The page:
Compiled and edited by Ann Hertzler
Earl bought an Army truck when he got out of the service. He used it to pull vehicles out of the sand and help in fishing. The dirt road goes down to the Rocks. The picture shows just two ruts in the dirt road. The highway ended this side of the Museum. Then it became a cow path.
Earl was on his way to help a guy raise a sail boat. He had to get there across a ditch. He pulled lots of vehicles out of the sand. They’d get stuck at the beach. It looked like a car was sitting right in the water. Earl’s truck had front wheel drive.
No one had 4- wheel drive back then. There were only two 4-wheel drive vehicles on this beach – Earl’s and a garage at Carolina Beach. Earl drove in water going out in the Bay to get a jeep. A guy walked in front looking for holes.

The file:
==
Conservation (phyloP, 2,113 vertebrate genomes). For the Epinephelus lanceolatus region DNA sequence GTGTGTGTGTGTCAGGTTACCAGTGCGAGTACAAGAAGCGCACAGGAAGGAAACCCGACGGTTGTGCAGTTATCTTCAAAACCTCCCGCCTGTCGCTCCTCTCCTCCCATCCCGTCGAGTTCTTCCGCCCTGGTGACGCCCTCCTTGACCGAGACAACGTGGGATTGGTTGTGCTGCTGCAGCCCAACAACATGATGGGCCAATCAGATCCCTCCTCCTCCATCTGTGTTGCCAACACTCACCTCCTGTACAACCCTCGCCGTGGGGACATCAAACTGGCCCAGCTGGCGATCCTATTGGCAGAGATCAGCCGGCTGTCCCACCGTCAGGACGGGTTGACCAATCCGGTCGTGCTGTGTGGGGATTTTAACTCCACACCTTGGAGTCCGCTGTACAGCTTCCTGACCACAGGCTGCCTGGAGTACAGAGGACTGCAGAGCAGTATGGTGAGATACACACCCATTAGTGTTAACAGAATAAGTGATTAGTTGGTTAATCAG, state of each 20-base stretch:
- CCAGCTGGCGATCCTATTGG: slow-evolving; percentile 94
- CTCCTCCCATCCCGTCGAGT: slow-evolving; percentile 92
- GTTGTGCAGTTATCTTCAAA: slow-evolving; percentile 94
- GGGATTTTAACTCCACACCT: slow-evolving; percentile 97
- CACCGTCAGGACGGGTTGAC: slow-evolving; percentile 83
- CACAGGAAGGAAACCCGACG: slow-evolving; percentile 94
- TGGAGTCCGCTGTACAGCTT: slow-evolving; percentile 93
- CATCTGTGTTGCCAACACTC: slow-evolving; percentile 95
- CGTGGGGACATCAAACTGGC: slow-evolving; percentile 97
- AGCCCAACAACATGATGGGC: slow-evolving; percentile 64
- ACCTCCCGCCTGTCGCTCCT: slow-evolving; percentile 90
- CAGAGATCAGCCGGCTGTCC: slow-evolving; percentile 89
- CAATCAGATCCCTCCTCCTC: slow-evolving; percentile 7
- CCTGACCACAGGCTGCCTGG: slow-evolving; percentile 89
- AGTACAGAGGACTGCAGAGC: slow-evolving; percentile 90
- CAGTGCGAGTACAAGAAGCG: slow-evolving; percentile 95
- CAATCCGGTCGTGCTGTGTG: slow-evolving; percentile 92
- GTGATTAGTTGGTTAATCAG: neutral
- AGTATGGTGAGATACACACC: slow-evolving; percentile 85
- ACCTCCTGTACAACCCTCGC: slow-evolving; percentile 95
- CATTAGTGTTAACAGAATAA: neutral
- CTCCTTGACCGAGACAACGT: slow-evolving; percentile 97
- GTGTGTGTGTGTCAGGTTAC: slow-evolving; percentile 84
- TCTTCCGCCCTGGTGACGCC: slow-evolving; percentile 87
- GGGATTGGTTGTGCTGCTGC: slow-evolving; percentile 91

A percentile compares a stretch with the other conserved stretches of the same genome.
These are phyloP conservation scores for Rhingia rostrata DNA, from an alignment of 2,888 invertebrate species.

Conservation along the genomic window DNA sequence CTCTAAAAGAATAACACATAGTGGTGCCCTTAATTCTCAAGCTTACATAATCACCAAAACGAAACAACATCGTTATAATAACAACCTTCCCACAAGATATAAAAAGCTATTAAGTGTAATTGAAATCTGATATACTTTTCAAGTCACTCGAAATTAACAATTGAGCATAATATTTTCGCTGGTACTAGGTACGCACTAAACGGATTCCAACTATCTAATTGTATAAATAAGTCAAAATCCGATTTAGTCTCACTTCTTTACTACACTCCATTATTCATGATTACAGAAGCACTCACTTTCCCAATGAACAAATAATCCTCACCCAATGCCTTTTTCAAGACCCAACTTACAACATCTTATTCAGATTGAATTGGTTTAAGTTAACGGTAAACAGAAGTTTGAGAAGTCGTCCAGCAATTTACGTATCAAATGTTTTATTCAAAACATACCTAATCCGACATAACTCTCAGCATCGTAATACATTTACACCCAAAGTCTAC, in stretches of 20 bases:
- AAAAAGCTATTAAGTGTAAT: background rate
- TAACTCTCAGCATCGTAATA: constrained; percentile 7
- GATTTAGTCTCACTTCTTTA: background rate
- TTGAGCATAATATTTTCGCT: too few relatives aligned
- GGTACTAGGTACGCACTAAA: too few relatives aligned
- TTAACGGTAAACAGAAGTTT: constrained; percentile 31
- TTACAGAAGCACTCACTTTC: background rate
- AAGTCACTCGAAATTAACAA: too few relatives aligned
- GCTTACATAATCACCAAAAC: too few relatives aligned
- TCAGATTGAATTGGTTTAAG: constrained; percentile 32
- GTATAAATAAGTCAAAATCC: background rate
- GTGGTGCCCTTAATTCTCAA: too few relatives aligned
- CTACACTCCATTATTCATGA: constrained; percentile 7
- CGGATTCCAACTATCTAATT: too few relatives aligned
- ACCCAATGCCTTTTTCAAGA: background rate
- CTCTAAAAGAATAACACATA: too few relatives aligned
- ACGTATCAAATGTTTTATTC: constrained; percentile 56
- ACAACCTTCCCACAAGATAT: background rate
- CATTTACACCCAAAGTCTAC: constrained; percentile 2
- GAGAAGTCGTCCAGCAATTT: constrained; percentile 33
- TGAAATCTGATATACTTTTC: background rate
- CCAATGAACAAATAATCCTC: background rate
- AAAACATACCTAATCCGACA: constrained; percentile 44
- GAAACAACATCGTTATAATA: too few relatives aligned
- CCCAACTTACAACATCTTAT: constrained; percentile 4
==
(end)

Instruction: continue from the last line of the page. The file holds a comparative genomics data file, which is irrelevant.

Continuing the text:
He pulled a taxi cab out of the ocean. He took pictures and it’s a good thing because the insurance company didn’t believe it.
Earl pulled a tank out of the ocean. A ship barge lost it. When Earl contacted the owners, they said we could keep it because it would cost more for them to come get it. Three men rowed out in the ocean in a row boat and brought the tank in close enough that Earl could get a wench on it.
Earl sold it.
Many had to have vehicles pulled off the beach because they didn’t know how to drive on the beach. It was like Daytona Beach at low tide – someone went down to Corncake Inlet driving on the beach. To turn around, he drove down toward the ocean and then tried to back up in the soft sand; the wheels sunk and the tide came in. Thank goodness for that Army truck.
The beach was very wide. If you stand with your back to the Fort Fisher monument, look out into the ocean, and hold your hand at a 10 o’clock angle you can see how wide the beach was. But right there, at 60 degrees, it’s nothing but rocks. It looked like Coney Island. It was beautiful. But you couldn’t park and you had cliffs. You couldn’t get down right there unless you had an Army truck.